Why It Is Important To Write Contracts – By Natasha Steer


When I was 17 I made a music video for a local band, it was my first paid creative job. I assumed the band would help someone so new to the world of business and provide me with some promo. What in fact happened was that the band posted the video on their website and did not mention once who had made it. As you can imagine I was pretty upset and had a chat with the band to try to resolve the issue.

Kindly the lead singer suggest we form a contract, and helped me in putting something together. I learnt quickly how important contracts are, although sometimes I still forget, and then regret being so absent-minded.

We would like to think people won’t take advantage, but sometimes it is just a misunderstanding that can lead to issues. Therefore I highly recommend, even when dealing with friends and family, to have a contract in place where finances or even just recognition are an issue. The band as mentioned earlier, changed their website to give me recognition for the video I made and I agreed that I would not use the video for anything commercial without their permission first.

I personally feel we should always recognise people and attribute them where ever possible, which is why I love Creative Commons licences. For the benefit of others, here is a draft contract layout for people to use for their creative projects. Adjust as necessary.

Contract of agreement in relation to:


I                                        , in representation of                                             , agree to the following:

To pay                                          the amount of  £                     upon completion of

To acknowledge                               , where ever the work is used and displayed.

That if the work is not delivered there will be no charge/compensation payable by any parties involved.



I                                      in representation of                                           agree to the following:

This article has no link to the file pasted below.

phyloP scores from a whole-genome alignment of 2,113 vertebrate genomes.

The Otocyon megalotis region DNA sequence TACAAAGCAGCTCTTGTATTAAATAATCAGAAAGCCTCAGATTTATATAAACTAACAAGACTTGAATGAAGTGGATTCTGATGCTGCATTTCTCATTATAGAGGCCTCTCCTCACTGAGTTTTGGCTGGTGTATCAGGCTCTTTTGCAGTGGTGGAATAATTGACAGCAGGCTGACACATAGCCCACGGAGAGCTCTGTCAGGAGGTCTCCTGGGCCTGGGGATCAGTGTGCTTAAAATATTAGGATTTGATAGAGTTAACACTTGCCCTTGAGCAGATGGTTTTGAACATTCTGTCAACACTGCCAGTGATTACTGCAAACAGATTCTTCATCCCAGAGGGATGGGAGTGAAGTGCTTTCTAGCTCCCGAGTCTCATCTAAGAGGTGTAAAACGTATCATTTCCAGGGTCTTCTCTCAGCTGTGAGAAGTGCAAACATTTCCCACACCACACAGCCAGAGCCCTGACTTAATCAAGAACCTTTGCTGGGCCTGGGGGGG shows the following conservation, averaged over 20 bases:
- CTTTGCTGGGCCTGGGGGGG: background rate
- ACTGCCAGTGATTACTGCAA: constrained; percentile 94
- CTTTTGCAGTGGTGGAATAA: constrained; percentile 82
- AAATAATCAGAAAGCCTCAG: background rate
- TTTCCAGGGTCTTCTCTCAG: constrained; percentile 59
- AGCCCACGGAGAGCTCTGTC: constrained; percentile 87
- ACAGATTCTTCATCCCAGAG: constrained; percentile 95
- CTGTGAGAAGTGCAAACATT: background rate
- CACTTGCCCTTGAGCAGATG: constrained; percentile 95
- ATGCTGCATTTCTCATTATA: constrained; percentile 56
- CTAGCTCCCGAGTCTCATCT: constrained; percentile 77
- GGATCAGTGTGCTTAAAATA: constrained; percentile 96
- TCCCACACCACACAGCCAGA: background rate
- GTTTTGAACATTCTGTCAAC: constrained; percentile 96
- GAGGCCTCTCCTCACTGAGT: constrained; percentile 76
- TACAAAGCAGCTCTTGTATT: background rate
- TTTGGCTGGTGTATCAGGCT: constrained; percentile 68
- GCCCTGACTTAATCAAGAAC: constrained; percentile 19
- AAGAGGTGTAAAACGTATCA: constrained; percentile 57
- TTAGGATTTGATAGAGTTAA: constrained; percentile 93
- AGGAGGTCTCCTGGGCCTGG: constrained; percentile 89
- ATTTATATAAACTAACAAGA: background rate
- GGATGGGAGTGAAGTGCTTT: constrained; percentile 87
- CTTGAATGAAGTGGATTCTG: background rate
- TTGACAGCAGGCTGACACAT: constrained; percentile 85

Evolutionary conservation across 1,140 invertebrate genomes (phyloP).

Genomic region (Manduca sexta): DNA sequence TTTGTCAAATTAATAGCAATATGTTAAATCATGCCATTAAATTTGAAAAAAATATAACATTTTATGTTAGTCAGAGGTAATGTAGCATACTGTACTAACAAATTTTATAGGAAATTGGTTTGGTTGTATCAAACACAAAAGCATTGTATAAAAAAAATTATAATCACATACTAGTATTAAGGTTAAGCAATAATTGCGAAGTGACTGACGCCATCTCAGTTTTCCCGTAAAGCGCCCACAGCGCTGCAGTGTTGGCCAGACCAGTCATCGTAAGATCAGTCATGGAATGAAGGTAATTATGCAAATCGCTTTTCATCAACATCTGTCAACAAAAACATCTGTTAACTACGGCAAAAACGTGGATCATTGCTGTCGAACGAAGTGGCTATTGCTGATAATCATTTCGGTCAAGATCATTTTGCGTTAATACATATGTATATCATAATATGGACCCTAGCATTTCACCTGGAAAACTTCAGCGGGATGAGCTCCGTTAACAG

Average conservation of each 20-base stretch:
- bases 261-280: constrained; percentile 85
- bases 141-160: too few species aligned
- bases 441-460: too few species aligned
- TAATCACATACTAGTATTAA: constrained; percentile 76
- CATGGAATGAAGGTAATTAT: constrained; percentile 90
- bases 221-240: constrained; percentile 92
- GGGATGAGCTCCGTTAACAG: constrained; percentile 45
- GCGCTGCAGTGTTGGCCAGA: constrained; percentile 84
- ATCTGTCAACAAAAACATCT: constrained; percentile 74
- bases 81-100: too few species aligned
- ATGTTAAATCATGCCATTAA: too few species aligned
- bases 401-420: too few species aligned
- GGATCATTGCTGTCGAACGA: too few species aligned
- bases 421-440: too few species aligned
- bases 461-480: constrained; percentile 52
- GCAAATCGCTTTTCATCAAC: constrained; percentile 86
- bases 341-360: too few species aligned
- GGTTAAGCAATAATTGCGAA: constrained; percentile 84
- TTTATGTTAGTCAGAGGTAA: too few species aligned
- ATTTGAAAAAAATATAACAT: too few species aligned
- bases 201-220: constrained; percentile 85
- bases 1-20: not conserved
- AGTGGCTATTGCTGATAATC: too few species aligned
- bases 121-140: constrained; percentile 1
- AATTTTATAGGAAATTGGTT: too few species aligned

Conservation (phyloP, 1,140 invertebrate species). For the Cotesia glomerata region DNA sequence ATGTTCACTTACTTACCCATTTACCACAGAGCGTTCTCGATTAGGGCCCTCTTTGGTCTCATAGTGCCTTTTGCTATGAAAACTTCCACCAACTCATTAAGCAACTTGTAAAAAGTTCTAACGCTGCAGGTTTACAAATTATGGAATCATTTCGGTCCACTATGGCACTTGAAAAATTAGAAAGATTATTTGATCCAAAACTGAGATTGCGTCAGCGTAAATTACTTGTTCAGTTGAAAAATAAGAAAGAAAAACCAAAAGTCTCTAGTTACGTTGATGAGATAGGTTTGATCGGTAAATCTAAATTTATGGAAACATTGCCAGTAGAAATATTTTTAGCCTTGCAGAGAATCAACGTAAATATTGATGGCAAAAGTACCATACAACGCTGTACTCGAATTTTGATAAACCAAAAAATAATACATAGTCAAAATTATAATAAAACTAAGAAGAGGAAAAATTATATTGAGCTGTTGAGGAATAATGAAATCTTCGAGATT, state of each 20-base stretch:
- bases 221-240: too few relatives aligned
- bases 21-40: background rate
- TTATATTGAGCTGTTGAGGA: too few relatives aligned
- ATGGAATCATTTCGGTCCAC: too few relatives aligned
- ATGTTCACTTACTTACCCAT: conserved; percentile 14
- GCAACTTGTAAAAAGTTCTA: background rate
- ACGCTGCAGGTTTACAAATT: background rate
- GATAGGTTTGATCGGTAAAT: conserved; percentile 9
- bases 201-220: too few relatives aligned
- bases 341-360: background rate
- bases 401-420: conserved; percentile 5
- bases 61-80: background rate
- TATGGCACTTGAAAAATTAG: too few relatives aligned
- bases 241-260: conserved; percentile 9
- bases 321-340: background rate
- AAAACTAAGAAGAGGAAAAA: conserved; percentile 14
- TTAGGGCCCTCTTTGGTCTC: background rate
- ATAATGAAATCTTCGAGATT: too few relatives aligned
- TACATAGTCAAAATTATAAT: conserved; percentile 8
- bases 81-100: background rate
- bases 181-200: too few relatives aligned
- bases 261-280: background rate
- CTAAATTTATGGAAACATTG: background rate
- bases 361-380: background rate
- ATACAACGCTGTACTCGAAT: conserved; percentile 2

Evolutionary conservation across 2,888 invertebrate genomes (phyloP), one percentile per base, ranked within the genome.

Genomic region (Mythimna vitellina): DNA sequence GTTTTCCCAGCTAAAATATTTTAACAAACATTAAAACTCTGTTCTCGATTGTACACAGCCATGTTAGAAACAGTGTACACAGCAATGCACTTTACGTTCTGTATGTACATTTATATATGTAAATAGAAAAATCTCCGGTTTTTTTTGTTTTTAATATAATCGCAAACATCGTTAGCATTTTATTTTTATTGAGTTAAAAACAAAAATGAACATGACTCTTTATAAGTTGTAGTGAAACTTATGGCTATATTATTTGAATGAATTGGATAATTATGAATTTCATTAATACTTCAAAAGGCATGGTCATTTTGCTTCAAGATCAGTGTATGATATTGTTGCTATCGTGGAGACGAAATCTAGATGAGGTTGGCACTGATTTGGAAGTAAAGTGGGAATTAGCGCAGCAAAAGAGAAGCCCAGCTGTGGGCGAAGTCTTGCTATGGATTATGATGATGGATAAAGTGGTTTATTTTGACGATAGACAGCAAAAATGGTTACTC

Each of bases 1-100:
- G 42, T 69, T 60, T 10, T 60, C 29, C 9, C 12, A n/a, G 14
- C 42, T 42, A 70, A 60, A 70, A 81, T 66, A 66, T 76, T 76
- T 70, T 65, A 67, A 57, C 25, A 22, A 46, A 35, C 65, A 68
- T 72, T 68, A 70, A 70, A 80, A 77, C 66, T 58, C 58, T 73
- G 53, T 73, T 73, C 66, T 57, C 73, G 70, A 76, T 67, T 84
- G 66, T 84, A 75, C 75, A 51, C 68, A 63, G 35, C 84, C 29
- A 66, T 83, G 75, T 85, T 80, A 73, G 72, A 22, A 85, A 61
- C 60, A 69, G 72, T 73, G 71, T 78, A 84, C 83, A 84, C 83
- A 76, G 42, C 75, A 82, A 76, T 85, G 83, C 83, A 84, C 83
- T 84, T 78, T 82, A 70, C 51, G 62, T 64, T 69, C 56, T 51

To complete the work requested by the date of

That if the work is not completed by this deadline, I agree to deduct the amount of                          for each week of the delay.

If the work is not delivered there will be no charge/compensation payable by any parties involved.

To ask permission to use the work for commercial reasons.



Signatures witnessed by:

Print Name



You will need to add requirements as personally needed for the project, and make sure BOTH parties have a copy. Here are some extra notes.

  • A witness is not really required for basic contracts, but I recommend it still. However a contract made with organisations and large authorities actually constitutes as a DEED and does always require a witness. For further explanation visit http://www.freshbusinessthinking.com/articles_print.php?CID=8&AID=1648
  • A witness of a contract must not be a relative or someone legally involved in the project.
  • There will be certain circumstances in which the creator and the person you are creating for cannot fill the requirements, for instance, you may get sick, they may get sick and they also may not be able to pay you! You need to add these details into the contract as to what the circumstances are if this was to happen.
  • I also found this article useful http://helgahenry.com/why-written-agreements-are-preferable-to-oral

p.s I am no legal advisor but realise you do not have to be to create a basic contract, however when large sums of money are involved and with big companies, I recommend taking legal advice.

By Natasha Steer

Area:   UK   Britain   East of England   East Midlands   London  North East   North West    Yorkshire    Scotland    South East South West    Wales   West Midlands

One thought on “Why It Is Important To Write Contracts – By Natasha Steer

  1. Yes, this is so, so important! I issue contracts BEFORE a single frame is shot. In fact, once the subject is happy with the concept, the contract should be made before any further efforts go into producing the piece in question. If the budget is covering other employees, i.e. crew, during your project, you *should* agree that the client settles at least half of the budget with you before you spend a penny. If the client doesn’t pay up, you are still responsible for paying your crew once their time has already been leant to the project. At least agree on an up-front amount that will cover their costs.

    Contracts can also be beneficial to the artistic process. You can use them to agree a limit to what changes an artist or their management can make to your work and how long you will work on the piece without additional pay. This’ll help you not to lose your ‘voice’ when the management come in and make their fussy changes.

    Even on smaller commissions freelancers should have a page of basic terms and conditions ready to send to each new employer. It saves a lot of time and legal rubbish. Trust me as someone who has had to chase clients for payment in the past and ended up in the small claims court. When you’ve only got evidence in the form of email conversations, an acknowledgement by the client of your terms and conditions will save you a lot of time.

    It’s a shame there are people out there who will take advantage of creatives, but it happens all the time. You should do as much as you can to protect yourself.

    By Neil Neenan

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